Now, I don’t leave home without it. . . literally. I always have a little bottle of the Holy Water, and the blessed salt in the car, and keep another little portable bottle in my coat pocket. My salt shaker has always had this blessed salt in it ever since. Even for people on salt restricted diets, as my spiritual director said, “You only need a little bit”.

    There was also this other expression I saw today that had a meaning I wasn’t really familiar with : catch-fart.
    Thanks Father Z – I still don’t know whether I laughed harder while I was looking it up, or when I discovered what it meant.

  12. APX says:

    Our pastor has forbidden our priest (FSSP) from making holy water for the laity to get themselves and for the fonts, and will only use the Book of “Blessings”. [What a jerk.] If we want holy water, we have to take our own supply for our priest to bless according to the Roman Ritual. I find the stuff made with the Book of “Blessings” to be rather ineffective.

    I keep an assortment of various types of holy water in my freezer, and have about 6 gallons of Epiphany Water, and a small container of blessed salt I keep in my purse and keep some on hand for cooking and medicinal purposes (I don’t waste money buying saline nasal spray; I make my own out of boiled Epiphany water and blessed salt, and I tell you that stuff works). I used to keep holy water and blessed salt in my desk when I was a probation officer to sprinkle in my office. Who knows what unclean spirits people were bringing into my office.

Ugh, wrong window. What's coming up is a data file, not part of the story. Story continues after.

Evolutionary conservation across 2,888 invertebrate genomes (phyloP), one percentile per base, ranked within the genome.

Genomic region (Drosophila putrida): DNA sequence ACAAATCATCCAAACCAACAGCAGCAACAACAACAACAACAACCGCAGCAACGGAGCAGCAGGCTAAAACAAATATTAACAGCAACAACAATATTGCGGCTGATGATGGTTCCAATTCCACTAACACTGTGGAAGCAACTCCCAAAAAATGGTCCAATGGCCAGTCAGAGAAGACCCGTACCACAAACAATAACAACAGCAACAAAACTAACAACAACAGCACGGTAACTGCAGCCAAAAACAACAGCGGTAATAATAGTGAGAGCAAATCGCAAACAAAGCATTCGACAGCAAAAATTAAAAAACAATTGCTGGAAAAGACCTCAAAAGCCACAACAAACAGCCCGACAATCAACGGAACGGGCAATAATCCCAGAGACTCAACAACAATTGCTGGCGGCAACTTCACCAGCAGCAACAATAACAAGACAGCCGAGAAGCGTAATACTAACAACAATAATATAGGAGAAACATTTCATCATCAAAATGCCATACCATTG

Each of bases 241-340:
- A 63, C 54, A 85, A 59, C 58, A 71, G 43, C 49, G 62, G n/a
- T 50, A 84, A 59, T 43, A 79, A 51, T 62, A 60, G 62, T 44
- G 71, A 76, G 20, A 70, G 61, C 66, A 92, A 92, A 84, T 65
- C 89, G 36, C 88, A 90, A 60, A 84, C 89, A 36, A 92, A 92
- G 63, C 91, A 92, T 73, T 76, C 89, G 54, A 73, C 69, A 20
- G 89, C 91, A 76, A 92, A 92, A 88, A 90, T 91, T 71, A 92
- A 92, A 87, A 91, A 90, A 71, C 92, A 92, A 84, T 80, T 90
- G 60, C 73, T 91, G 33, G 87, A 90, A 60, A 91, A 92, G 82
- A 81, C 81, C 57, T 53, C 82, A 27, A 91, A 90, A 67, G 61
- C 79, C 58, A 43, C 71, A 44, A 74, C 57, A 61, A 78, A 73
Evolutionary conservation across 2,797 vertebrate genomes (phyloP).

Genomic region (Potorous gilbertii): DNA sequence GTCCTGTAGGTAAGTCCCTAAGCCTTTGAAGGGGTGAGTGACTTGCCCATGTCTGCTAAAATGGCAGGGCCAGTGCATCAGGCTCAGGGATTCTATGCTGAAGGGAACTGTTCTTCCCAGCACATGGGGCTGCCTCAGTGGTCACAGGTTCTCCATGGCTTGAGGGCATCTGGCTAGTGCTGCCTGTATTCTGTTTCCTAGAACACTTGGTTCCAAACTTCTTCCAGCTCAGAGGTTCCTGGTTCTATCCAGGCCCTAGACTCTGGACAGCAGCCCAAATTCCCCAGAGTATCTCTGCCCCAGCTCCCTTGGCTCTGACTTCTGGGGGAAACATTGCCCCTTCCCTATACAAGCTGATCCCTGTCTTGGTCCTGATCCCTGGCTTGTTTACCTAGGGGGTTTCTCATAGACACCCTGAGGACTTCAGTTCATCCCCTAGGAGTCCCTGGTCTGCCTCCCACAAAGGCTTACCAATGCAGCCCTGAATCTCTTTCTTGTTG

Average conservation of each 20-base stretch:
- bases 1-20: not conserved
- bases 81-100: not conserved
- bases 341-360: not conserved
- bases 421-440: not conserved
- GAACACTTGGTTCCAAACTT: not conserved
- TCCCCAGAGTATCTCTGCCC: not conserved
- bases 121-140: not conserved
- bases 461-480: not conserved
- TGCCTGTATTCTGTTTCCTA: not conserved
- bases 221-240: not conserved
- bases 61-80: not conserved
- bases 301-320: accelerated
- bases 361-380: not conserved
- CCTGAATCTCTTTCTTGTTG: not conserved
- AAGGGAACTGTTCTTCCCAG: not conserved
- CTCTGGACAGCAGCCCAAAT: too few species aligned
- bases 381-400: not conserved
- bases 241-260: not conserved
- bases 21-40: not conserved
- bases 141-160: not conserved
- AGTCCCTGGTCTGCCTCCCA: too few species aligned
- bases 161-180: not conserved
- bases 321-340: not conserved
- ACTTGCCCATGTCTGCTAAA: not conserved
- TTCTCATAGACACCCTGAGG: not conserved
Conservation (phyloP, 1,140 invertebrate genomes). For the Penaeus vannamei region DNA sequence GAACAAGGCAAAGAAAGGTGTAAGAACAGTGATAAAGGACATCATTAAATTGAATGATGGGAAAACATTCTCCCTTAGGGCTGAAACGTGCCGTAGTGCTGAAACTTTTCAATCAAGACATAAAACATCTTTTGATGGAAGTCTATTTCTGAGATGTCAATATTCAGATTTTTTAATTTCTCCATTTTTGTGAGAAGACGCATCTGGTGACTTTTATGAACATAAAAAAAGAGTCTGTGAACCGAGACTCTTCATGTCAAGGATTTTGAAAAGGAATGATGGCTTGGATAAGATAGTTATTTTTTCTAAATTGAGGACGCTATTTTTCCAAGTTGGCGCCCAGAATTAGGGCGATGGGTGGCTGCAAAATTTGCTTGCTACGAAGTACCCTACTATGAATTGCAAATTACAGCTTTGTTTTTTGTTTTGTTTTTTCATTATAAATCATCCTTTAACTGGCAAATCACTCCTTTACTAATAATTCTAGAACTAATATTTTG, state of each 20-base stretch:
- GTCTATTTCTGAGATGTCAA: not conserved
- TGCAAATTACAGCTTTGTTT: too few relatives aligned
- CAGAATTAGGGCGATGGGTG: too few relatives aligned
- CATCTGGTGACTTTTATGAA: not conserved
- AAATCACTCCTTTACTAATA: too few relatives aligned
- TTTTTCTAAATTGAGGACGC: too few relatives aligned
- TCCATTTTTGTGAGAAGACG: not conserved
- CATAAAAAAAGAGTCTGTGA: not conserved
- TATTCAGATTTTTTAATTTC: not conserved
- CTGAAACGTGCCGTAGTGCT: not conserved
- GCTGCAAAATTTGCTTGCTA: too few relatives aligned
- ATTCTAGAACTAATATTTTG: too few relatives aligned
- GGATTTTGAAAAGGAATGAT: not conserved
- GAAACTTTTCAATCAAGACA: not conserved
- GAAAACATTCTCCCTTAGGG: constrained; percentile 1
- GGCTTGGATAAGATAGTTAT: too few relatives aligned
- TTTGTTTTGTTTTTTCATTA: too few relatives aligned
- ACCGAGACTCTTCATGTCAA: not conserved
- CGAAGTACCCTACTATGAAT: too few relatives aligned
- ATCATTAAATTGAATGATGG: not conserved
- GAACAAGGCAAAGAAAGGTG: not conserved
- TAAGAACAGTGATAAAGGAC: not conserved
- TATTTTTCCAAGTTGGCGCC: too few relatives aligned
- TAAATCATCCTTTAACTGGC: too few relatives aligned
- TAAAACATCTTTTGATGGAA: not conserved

On a bit of a side note, is there any requirement as to how much salt can be added to holy water? Our priest mentioned that he ran into a bit of a problem with keeping the holy water from freezing outside at the grave for winter funerals when it’s getting into the -30°C to -40°C without the windchill. I was thinking adding substantial blessed salt to the water to help lower the freezing point of the water.

  13. Elizabeth D says:

    I also like the traditional blessing for Holy Water. But as a sacramental it does not have any special abilities or qualities in itself based on the words said over it. A sacramental disposes you to receive grace–though you may be more or less disposed partly based on what you associate it with. If you are well disposed, the “type” of holy water made by the parish permanent deacon making a cross with his hand over it is as good as Jordan River water blessed in Latin with all the exorcisms in the Lourdes Grotto on Easter Sunday by Padre Pio and used to baptize. [Ummm… no. Yes, our disposition is important. But Holy Water – blessed with the older rite – has been, well, blessed. It has been removed from the realm of the prince of this world. Blessed Holy Water makes a difference.]